Age 22 and Beyond: Transitioning from Home to Independence-Part 2

Posted by Patricia Manko on Tue, Aug 14, 2012 @ 12:15 PM

Planning for Stage IV: Child's Age 22 and Beyond

describe the imageThe first step in the process is to understand your own readiness for seeing your child as an adult on their own. The definition of “on their own” does not mean without assistance but means not under your constant protection and view. Again, think of your other children. Could you have imagined them handling their own affairs, doing their own laundry, making the right social choices as long as they were living under your roof? For some, the time for separation couldn’t come soon enough. For others, it seemed to never be the right time.  But in all instances, it involved an emotional readiness to accept the risk of independence. The same is true with a child with a disability. Only you have fewer answers and more questions and more insecurity about the decision that you are making.

 In trying to determine what kind of home you envision for your child as an adult, one of the main criteria which differentiates one type of setting from another deals with how much assistance your child will need in order to handle the daily needs of life. This should be broken down by the basics of: food , personal grooming and daily hygiene care, money management and social activities and connections. How much physical assistance does your child need in order to handle these tasks? Do they need someone physically on site with them in order to accomplish these tasks or do they need reminders through visual cues, organizing the environment so as to limit confusion, support from people outside of where they live or do they need to be under the watchful eye of someone living in the house.

 Have they ever been left alone for any period of time? For an overnight period? If they haven’t, what do you worry would happen if they were alone? Can they be taught to handle what you fear will happen. Is that fear of “what if” the same you fear for your other children in terms of now making the right choices?

 Next rank what is most important to you and to them on the following issues. Remember, there is no right or wrong answers; these are for clarification purposes only.

 Do you see your child living in an urban, suburban, or rural setting?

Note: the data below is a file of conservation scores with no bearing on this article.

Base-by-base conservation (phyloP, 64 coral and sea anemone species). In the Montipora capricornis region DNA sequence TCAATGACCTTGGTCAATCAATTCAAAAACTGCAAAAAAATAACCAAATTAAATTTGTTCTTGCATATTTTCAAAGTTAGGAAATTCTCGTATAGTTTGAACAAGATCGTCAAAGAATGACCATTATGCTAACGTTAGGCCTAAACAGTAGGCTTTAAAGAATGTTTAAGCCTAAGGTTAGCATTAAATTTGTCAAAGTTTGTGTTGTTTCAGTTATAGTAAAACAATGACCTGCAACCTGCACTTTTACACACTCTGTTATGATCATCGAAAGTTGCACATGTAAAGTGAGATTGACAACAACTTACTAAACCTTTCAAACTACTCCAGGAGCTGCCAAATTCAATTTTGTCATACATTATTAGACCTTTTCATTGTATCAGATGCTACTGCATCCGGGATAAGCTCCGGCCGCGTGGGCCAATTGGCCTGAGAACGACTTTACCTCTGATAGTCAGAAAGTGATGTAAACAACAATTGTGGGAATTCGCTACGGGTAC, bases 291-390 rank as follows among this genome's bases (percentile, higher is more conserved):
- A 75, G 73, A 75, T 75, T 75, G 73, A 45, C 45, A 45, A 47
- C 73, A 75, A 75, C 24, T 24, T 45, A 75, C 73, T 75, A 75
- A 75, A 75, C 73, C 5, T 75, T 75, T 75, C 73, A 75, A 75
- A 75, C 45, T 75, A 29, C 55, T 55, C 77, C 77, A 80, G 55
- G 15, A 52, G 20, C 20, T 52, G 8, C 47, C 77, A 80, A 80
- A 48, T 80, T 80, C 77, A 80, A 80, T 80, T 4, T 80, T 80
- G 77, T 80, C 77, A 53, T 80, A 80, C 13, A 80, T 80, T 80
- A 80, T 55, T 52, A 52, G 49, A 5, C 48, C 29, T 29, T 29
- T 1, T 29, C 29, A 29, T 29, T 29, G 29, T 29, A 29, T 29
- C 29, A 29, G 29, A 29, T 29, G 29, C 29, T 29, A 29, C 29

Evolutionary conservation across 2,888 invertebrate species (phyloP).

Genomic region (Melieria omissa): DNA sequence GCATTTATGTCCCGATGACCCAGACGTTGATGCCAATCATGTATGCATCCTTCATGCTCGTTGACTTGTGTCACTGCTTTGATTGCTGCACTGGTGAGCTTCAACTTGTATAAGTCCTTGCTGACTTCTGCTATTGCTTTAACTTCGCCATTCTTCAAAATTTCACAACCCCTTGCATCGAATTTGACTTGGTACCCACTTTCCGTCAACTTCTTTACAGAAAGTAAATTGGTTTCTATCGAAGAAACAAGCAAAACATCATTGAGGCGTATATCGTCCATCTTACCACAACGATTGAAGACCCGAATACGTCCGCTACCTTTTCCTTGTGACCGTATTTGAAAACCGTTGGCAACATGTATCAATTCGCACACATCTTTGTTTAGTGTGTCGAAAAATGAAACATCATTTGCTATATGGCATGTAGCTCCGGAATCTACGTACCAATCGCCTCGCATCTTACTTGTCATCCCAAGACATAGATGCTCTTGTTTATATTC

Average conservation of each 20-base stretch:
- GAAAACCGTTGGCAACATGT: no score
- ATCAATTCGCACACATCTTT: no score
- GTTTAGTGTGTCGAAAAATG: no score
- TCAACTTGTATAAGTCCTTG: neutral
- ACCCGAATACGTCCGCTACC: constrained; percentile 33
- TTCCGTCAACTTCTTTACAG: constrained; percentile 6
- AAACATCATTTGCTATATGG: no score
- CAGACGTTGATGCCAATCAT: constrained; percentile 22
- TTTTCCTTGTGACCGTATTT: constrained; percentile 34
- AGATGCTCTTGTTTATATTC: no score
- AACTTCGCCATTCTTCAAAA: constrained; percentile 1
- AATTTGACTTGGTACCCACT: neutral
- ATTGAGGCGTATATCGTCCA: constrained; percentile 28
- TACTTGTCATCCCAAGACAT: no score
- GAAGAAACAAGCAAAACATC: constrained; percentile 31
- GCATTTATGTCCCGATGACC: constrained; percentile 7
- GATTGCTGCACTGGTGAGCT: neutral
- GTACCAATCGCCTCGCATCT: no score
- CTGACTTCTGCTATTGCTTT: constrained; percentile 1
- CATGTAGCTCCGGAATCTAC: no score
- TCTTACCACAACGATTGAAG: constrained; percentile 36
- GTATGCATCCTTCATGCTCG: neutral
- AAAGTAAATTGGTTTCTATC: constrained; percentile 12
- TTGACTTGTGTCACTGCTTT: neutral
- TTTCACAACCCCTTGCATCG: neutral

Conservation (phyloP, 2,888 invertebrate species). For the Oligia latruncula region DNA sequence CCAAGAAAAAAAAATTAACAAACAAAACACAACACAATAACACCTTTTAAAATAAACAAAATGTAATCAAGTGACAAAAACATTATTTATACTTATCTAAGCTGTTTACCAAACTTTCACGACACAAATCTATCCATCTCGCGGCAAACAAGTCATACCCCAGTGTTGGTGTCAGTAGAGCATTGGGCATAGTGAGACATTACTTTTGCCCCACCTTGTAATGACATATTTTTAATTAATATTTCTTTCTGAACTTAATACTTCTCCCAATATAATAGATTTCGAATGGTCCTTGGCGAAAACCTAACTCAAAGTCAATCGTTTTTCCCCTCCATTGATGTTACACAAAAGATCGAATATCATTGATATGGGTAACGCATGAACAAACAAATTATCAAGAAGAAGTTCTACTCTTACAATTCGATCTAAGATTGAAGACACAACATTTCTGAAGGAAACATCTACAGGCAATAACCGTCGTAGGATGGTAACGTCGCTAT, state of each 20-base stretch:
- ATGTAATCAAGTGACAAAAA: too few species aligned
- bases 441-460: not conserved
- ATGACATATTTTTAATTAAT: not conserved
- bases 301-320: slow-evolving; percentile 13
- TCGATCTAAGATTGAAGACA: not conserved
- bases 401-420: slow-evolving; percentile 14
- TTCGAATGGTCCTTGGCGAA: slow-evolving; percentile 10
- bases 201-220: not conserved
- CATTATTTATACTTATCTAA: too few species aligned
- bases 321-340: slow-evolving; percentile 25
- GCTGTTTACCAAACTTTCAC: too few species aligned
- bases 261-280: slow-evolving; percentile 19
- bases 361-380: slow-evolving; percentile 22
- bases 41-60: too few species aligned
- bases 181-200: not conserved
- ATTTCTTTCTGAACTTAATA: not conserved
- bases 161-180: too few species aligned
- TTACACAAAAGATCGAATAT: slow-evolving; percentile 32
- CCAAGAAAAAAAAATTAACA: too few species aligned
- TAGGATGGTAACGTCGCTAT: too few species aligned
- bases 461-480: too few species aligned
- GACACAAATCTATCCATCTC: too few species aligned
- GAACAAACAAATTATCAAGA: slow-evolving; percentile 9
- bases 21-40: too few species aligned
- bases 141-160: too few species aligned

The answer is usually dependent on the ability level and therefore the importance of having access to stores, public transportation and jobs.

 Does it matter if your child lives with others of the same gender or mixed genders. To whom does it matter? There are advantages to both and in most cases either situation is fine provided rules of privacy and space are clearly defined.

 Location is often a variable which stands in the way of finding the “perfect” housing arrangement. Often families will insist on a location of a few towns, typically near where they live. Bear in mind that restricting yourself, however practical, may well eliminate a housing option which presents very compatible roommates and is perfect for the individual.

 How insistent will you be about the level of cleanliness, the nutritional content of all meals, the organization of the room, the neatness of the apartment or the house, the bedtime hour, etc. These may seem like minor issues when you are thinking about them in the abstract. However, they will be the details which will make you re-evaluate your decision for independence daily unless you have come to terms with the value you place on each variable. Ask any parent what they want for their child and they will answer: “I want them to be happy”. It is the definition of happiness-your definition versus theirs that makes for peace and satisfaction with the decision of where the child lives as an adult. A parent wants to feel supportive of the decision. It is essential that these issues get resolved in order for that support to be felt.

Source: Dafna Krouk-Gordon, Executive Director, TILL Inc.

Tags: Housing, Special Needs Financial Planning

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